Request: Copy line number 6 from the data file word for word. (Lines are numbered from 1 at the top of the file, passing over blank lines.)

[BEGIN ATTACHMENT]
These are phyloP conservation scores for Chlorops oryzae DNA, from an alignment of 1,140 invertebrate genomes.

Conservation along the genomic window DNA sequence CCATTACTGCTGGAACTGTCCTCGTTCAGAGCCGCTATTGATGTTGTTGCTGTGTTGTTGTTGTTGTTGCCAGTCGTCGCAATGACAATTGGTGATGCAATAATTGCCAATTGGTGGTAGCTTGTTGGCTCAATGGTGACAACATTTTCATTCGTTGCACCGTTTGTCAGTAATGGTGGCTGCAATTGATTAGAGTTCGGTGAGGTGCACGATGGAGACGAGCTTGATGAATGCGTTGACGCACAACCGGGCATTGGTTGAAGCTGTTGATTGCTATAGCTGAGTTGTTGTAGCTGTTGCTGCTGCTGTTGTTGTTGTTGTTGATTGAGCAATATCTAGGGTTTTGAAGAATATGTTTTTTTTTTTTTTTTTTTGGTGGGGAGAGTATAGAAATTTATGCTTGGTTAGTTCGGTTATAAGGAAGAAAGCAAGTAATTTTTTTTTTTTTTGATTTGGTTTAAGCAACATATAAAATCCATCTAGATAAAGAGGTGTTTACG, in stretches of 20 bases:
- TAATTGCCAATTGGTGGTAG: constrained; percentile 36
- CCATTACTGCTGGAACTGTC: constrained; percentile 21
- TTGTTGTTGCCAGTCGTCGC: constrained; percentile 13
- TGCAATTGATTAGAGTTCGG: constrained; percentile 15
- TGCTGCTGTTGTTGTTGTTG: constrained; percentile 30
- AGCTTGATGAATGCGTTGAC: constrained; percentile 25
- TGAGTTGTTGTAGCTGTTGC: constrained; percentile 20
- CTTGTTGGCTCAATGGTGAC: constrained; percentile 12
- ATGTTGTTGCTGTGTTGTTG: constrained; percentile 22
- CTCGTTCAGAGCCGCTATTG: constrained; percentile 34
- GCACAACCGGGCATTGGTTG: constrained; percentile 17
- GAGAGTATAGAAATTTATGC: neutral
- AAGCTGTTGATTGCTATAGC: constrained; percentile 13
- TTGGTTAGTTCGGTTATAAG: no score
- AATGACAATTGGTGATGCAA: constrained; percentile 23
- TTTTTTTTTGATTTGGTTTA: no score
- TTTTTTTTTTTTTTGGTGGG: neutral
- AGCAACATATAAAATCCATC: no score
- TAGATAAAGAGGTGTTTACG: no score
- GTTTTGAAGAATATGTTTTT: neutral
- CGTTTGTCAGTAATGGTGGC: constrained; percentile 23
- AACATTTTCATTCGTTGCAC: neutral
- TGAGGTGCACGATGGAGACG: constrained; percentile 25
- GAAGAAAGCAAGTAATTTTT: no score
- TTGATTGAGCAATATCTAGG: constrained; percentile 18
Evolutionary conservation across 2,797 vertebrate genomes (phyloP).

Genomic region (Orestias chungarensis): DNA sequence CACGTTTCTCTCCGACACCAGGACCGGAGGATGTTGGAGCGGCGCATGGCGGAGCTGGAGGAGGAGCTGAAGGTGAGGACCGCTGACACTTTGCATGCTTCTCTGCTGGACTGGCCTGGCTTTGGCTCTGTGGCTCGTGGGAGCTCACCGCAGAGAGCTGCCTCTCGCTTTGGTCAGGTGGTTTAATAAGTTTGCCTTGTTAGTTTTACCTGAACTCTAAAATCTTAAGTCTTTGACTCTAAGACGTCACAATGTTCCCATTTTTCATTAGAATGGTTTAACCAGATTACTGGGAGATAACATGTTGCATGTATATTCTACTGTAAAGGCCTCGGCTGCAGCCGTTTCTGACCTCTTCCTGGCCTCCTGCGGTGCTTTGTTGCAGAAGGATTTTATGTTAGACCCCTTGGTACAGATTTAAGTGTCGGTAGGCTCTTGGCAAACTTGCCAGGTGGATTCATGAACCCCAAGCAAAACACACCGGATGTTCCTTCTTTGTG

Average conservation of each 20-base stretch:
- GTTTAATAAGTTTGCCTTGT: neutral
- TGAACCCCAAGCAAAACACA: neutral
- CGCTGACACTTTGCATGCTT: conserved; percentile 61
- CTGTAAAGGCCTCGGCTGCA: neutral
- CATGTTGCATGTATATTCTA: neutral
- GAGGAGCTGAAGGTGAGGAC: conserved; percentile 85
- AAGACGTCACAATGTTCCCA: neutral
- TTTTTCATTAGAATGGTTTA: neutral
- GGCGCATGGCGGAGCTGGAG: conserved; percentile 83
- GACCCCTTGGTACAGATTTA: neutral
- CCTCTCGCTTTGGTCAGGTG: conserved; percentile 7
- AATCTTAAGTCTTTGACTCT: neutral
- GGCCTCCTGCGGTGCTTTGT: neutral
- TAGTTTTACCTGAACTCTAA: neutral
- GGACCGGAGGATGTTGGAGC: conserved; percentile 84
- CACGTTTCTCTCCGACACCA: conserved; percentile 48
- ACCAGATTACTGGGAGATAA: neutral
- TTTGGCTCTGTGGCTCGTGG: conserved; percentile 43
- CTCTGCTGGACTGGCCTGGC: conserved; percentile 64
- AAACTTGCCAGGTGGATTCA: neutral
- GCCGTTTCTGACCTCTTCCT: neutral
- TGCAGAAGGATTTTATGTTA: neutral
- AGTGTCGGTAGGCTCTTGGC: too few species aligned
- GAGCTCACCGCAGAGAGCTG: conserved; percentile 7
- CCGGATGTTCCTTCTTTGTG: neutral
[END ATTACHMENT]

- TGCAATTGATTAGAGTTCGG: constrained; percentile 15